HEAVY RESISTANCE TRAINING DOES NOT ALTER MODERATE RESISTANCE EXERCISE ENDURANCE PERFORMANCE
Brechue, W. F., Mayhew, J. L., & Koch, A. J. (2006). Strength gains may alter absolute and relative muscle endurance in college football players. Medicine and Science in Sports and Exercise, 38(5), Supplement abstract 1775.
"Some college football teams have shifted emphasis from a one-repetition maximum (1 RM) bench press as a measure of upper body strength to a submaximal load, multi-repetition test. Key to this procedure is the choice of submaximal load which centers around an absolute (AW) or relative weight (RW) and the number of repetitions (REPS) completed with each".
This investigation evaluated the effect of strength changes on absolute and relative muscular endurance after resistance training. NCAA Division II football players (N = 58) were measured before and after 10 weeks of a winter conditioning program for 1-RM, REPS with a RW (60, 70, 80 and 90% 1 RM), and an AW (185 lbs for players with 1 RM<275 (light weight, N = 23) and 225 lbs for players with 1 RM>=275 (heavy weight, N = 35)). Tests were randomly performed on different days.
Twelve players shifted from the light weight group to the heavy weight group following training. The HW group produced significantly fewer repetitions than the light weight group at 70% and 90% before training and at 60, 80, and 90% after training. The correlations between 1 RM and repetitions at each relative weight were minor and significant at both the pre-training (r < -0.22) and post-training measurements (r < -0.32). The correlation between pre-training absolute weight repetitions and 1 RM was slightly higher for heavy weight (r = 0.86) than for light weight (r = 0.81). The correlation between absolute weight repetitions and 1-RM after training decreased slightly for heavy weight (r = 0.81) but significantly for light weight (r = 0.48). Absolute weight repetitions increased significantly between pre-training and post-training for both light weight (9.2 ± 2.8 vs. 12.4 ± 2.2) and heavy weight (12.3 ± 3.6 vs. 14.0 ± 3.6). The gain in 1-RM was significantly correlated with the change in absolute weight repetitions for light weight (r = 0.72) and heavy weight (r = 0.38). The gain in 1-RM was not significantly correlated with relative weight repetitions at 60% (r = 0.04), 70% (r = 0.12), or 80% (r = -0.13) but was significantly correlated at 90% (r = -0.27).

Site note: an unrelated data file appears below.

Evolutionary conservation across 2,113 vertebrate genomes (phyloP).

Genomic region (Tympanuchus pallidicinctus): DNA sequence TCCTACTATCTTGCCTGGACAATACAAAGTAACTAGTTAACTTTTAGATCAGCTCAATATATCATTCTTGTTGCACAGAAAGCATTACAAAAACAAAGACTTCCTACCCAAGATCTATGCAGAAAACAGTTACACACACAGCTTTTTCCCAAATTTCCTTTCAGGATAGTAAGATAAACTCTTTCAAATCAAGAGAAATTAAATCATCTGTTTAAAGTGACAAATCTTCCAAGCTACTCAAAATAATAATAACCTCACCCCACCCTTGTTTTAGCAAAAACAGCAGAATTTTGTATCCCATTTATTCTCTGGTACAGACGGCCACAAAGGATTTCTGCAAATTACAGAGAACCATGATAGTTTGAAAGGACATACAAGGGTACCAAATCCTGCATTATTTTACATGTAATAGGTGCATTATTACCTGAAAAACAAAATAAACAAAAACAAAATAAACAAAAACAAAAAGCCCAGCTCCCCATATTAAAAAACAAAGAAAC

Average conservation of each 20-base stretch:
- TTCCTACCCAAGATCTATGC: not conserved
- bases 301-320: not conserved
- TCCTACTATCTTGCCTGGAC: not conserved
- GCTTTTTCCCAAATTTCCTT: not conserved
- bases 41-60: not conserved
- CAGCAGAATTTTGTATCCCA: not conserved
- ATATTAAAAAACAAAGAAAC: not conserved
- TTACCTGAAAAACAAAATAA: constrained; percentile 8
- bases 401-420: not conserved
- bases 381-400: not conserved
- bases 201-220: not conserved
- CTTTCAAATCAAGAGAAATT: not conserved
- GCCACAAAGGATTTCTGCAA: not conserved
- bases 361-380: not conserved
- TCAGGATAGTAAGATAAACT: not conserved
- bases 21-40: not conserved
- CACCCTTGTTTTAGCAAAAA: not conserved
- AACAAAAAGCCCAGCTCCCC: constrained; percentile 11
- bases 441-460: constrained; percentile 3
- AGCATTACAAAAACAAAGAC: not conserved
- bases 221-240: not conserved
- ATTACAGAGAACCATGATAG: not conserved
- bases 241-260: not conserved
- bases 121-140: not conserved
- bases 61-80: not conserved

Implication. Strength gains following heavy resistance training may alter the relationships between maximal strength and both absolute and relative muscle endurance at heavy loads. The relationship between maximal strength and moderate-load muscle endurance appears to be unaltered. Strength training effects are specific.
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